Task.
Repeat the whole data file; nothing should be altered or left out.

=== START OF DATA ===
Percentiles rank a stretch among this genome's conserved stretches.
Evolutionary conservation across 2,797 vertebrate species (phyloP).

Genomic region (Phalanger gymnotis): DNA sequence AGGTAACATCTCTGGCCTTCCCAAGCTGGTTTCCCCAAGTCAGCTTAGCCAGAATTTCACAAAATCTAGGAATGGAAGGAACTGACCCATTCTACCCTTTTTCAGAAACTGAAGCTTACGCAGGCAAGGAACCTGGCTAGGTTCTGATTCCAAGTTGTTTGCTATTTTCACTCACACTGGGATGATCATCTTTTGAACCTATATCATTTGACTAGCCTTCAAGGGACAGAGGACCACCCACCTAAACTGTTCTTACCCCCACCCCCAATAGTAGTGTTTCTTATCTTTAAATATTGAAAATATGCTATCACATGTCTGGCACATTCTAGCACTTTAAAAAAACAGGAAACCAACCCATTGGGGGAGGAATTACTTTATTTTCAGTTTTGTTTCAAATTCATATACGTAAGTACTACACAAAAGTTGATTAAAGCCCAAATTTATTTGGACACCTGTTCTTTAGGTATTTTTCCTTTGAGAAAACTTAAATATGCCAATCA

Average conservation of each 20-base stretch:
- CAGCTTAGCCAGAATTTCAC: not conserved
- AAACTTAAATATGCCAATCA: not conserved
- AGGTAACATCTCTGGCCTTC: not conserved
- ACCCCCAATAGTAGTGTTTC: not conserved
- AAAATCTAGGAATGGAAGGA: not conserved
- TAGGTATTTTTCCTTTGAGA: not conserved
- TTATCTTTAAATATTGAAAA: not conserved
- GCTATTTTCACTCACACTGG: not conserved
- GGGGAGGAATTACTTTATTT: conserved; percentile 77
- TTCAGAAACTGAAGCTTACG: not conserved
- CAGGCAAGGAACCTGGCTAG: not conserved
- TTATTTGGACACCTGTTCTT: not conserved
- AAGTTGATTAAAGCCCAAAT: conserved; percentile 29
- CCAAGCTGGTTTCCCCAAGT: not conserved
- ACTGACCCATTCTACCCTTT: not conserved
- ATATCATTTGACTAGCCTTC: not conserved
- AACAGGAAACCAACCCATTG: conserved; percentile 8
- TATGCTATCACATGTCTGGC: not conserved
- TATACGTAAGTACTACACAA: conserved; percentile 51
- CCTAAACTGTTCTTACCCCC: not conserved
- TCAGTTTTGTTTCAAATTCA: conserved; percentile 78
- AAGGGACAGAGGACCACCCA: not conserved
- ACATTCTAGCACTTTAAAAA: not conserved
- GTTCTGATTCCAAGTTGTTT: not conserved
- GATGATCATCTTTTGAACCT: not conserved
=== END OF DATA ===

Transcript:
Percentiles rank a stretch among this genome's conserved stretches.
Evolutionary conservation across 2,797 vertebrate species (phyloP).

Genomic region (Phalanger gymnotis): DNA sequence AGGTAACATCTCTGGCCTTCCCAAGCTGGTTTCCCCAAGTCAGCTTAGCCAGAATTTCACAAAATCTAGGAATGGAAGGAACTGACCCATTCTACCCTTTTTCAGAAACTGAAGCTTACGCAGGCAAGGAACCTGGCTAGGTTCTGATTCCAAGTTGTTTGCTATTTTCACTCACACTGGGATGATCATCTTTTGAACCTATATCATTTGACTAGCCTTCAAGGGACAGAGGACCACCCACCTAAACTGTTCTTACCCCCACCCCCAATAGTAGTGTTTCTTATCTTTAAATATTGAAAATATGCTATCACATGTCTGGCACATTCTAGCACTTTAAAAAAACAGGAAACCAACCCATTGGGGGAGGAATTACTTTATTTTCAGTTTTGTTTCAAATTCATATACGTAAGTACTACACAAAAGTTGATTAAAGCCCAAATTTATTTGGACACCTGTTCTTTAGGTATTTTTCCTTTGAGAAAACTTAAATATGCCAATCA

Average conservation of each 20-base stretch:
- CAGCTTAGCCAGAATTTCAC: not conserved
- AAACTTAAATATGCCAATCA: not conserved
- AGGTAACATCTCTGGCCTTC: not conserved
- ACCCCCAATAGTAGTGTTTC: not conserved
- AAAATCTAGGAATGGAAGGA: not conserved
- TAGGTATTTTTCCTTTGAGA: not conserved
- TTATCTTTAAATATTGAAAA: not conserved
- GCTATTTTCACTCACACTGG: not conserved
- GGGGAGGAATTACTTTATTT: conserved; percentile 77
- TTCAGAAACTGAAGCTTACG: not conserved
- CAGGCAAGGAACCTGGCTAG: not conserved
- TTATTTGGACACCTGTTCTT: not conserved
- AAGTTGATTAAAGCCCAAAT: conserved; percentile 29
- CCAAGCTGGTTTCCCCAAGT: not conserved
- ACTGACCCATTCTACCCTTT: not conserved
- ATATCATTTGACTAGCCTTC: not conserved
- AACAGGAAACCAACCCATTG: conserved; percentile 8
- TATGCTATCACATGTCTGGC: not conserved
- TATACGTAAGTACTACACAA: conserved; percentile 51
- CCTAAACTGTTCTTACCCCC: not conserved
- TCAGTTTTGTTTCAAATTCA: conserved; percentile 78
- AAGGGACAGAGGACCACCCA: not conserved
- ACATTCTAGCACTTTAAAAA: not conserved
- GTTCTGATTCCAAGTTGTTT: not conserved
- GATGATCATCTTTTGAACCT: not conserved